So, how is Apple making so much, but paying so little in taxes to support our nation?


It's hiding a lot of its money offshore.


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Verizon donated $100 million to schools. That’s just 7.5 hours of revenue | WashPost.com

Verizon donated $100 million to schools. That’s just 7.5 hours of revenue | WashPost.com | Surfing the Broadband Bit Stream | Scoop.it

This week, President Obama announced the latest in his plan to bring high-speed Internet to 99 percent of the nation's schools. The Federal Communications Commission said it would increase investments in educational broadband by $1 billion a year, effectively doubling what it spends now. And on Tuesday, three of the nation's biggest telecom companies — Verizon, Sprint and AT&T — each announced a $100 million commitment to provide free wireless data or other in-kind donations for up to four years.


But while the corporate charity will make a big difference to some students, policy experts say it won't be enough to fill the yawning gap between educators' needs and what the government can reasonably accomplish on its own.


To be a student or library user without Internet access is pretty much unthinkable these days. Yet that's precisely the problem facing many of the country's educational facilities. Their biggest complaint about broadband? Adequate service is unaffordable, according to a 2010 government study. Forty-four percent say their existing connections can't keep up. The high cost of better plans, meanwhile, keeps 39 percent from upgrading; 27 percent say they lack the money to install high-speed cables.


In other words, there's a dire need for cheaper service and infrastructure — and it's going unmet, even as the Internet providers who can do the most to remedy the situation rake in billions of dollars in profit every year. Yes, they're businesses, and their duty is to shareholders. But what we now take for granted as an ironclad corporate norm favoring shareholder dividends is a fairly recent phenomenon; it was less than a century ago that communications companies like AT&T operated on a belief in public service. Today's broadband providers should aspire to that.


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The $4.38 billion reason it’s so hard for U.S. cord-cutters to watch the Olympics online | WashPost.com

The $4.38 billion reason it’s so hard for U.S. cord-cutters to watch the Olympics online | WashPost.com | Surfing the Broadband Bit Stream | Scoop.it

The 2014 Sochi Winter Olympics start tonight. But if you're among the 9 percent of U.S. households who have broadband but don't subscribe to paid television, it will be nearly impossible to (legally) watch the games online this year.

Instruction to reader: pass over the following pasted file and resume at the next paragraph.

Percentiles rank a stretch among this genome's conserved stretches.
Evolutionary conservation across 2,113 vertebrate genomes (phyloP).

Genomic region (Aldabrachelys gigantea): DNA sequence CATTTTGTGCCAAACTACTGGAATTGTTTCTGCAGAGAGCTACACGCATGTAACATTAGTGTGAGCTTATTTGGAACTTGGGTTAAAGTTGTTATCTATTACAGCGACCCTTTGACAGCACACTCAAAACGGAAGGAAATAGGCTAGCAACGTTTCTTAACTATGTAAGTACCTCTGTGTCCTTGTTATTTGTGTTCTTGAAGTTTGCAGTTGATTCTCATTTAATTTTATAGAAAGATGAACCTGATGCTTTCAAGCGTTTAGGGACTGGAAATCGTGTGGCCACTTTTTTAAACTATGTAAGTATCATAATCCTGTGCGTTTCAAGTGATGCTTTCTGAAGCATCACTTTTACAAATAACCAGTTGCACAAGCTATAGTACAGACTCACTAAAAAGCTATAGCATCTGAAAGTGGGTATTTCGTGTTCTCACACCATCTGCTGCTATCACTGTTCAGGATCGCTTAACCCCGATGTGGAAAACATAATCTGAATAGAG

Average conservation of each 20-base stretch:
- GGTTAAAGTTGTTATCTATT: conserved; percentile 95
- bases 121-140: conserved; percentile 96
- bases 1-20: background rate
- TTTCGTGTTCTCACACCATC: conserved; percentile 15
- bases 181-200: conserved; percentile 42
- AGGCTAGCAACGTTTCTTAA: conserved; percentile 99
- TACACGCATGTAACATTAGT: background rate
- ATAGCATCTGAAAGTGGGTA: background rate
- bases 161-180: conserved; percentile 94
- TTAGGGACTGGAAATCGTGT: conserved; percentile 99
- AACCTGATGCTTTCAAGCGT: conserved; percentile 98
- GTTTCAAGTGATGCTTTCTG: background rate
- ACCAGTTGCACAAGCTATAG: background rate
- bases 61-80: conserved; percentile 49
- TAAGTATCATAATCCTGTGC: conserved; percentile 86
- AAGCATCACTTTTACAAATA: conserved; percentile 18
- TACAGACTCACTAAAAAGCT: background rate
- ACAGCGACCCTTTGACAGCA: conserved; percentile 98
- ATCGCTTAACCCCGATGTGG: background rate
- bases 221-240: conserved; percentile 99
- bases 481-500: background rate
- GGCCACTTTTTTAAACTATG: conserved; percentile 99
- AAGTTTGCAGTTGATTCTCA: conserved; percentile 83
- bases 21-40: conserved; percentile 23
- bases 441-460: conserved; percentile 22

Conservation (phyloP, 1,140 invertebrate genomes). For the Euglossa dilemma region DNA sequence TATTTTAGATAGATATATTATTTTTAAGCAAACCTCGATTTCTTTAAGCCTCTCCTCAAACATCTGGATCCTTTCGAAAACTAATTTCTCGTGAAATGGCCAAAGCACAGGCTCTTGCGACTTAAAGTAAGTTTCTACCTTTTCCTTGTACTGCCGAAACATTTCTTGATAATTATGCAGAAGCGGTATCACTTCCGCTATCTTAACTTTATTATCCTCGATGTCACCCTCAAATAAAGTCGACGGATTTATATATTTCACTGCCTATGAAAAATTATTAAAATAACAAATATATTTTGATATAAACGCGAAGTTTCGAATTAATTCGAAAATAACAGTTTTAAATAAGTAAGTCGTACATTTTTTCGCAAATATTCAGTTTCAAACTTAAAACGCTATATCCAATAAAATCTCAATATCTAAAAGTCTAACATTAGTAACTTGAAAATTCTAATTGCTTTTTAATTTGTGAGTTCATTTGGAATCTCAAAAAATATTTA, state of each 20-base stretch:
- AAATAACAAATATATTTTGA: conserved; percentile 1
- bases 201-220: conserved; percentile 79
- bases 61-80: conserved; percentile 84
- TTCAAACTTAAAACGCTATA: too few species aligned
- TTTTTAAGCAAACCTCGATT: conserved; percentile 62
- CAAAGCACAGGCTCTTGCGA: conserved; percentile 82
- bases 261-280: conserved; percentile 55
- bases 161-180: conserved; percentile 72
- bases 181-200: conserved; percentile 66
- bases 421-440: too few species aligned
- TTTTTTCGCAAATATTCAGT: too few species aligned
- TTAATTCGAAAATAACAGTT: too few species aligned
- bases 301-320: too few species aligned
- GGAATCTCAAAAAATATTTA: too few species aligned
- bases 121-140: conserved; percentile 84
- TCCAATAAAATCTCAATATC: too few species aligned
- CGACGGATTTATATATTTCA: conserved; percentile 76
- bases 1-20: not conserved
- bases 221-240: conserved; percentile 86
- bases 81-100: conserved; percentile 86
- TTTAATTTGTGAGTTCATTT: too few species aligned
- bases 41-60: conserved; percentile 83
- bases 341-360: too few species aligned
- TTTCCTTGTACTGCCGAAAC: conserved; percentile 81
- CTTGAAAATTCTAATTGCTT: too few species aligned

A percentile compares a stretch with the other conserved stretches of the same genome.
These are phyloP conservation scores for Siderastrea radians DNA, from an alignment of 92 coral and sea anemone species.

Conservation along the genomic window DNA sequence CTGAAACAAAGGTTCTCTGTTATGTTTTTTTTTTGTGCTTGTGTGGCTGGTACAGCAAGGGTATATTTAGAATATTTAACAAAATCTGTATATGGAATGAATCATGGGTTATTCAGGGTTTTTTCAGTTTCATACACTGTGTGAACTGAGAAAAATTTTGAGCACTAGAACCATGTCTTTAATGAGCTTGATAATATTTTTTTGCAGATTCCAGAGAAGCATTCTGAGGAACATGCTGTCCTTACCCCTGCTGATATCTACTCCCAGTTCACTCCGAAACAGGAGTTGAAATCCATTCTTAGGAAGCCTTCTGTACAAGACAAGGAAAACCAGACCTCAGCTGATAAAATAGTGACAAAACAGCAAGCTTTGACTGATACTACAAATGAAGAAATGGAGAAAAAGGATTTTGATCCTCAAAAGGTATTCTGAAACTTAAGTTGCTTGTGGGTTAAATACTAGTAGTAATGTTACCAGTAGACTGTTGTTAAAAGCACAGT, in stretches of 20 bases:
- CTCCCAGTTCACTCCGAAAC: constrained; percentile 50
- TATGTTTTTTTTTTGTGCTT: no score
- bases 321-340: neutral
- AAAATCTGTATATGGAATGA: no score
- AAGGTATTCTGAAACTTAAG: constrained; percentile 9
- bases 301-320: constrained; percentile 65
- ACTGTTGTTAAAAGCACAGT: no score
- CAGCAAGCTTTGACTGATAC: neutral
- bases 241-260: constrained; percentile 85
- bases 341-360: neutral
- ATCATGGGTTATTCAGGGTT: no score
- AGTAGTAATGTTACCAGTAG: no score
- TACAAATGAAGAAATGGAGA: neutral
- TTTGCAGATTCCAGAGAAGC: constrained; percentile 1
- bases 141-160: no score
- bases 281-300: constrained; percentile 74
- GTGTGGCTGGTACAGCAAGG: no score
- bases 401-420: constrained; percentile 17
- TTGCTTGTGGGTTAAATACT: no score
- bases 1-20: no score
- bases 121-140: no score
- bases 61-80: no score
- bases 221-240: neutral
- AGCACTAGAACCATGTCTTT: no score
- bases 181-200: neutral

That's because while NBC is streaming all of the events live online, full access to the livestream will only be available to paying cable subscribers. And thanks to a $4.38 billion exclusive deal NBC struck with the International Olympics Committee (IOC) in 2011 for the privilege of broadcasting the Olympic games in the U.S. through 2020, cord-cutters don't have a lot of options.


Since the games started being broadcast, television contracts have become an important source of revenue for the IOC — with broadcast deals now bringing in nearly half of Olympic revenues.  And the actual broadcasts have changed substantially: The first "televised" version of the games was in the 1936 Berlin games, and that only included them being beamed by closed circuit to specified halls. Similarly, there was a televised broadcast of the 1948 games at Wembley but it was limited to certain receivers within range of the stadium. But the first significant financial payouts for exclusive U.S. coverage came in 1960, when CBS paid $394,000 for the privilege of showing the games.


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Pinterest is to young designers as YouTube is to rising rock stars… | Blandin on Broadband

I have written about Target’s use of Pinterest in the past. I think it’s interesting to see the role that social media is playing in certain fields – like music and now design.


It’s the whole flattening of the world. I like to see a Minnesota company on the edge of making it happen. I would love to see Minnesotans get found through these channels. It’s just one more way that folks without broadband are at a disadvantage.


According to Fast Company


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FCC Chairman Tom Wheeler Remarks at Silicon Flatirons | Benton Foundation

FCC Chairman Tom Wheeler Remarks at Silicon Flatirons | Benton Foundation | Surfing the Broadband Bit Stream | Scoop.it

The message is simple, so simple it can be summed up in a quote from Abraham Lincoln’s second address to Congress.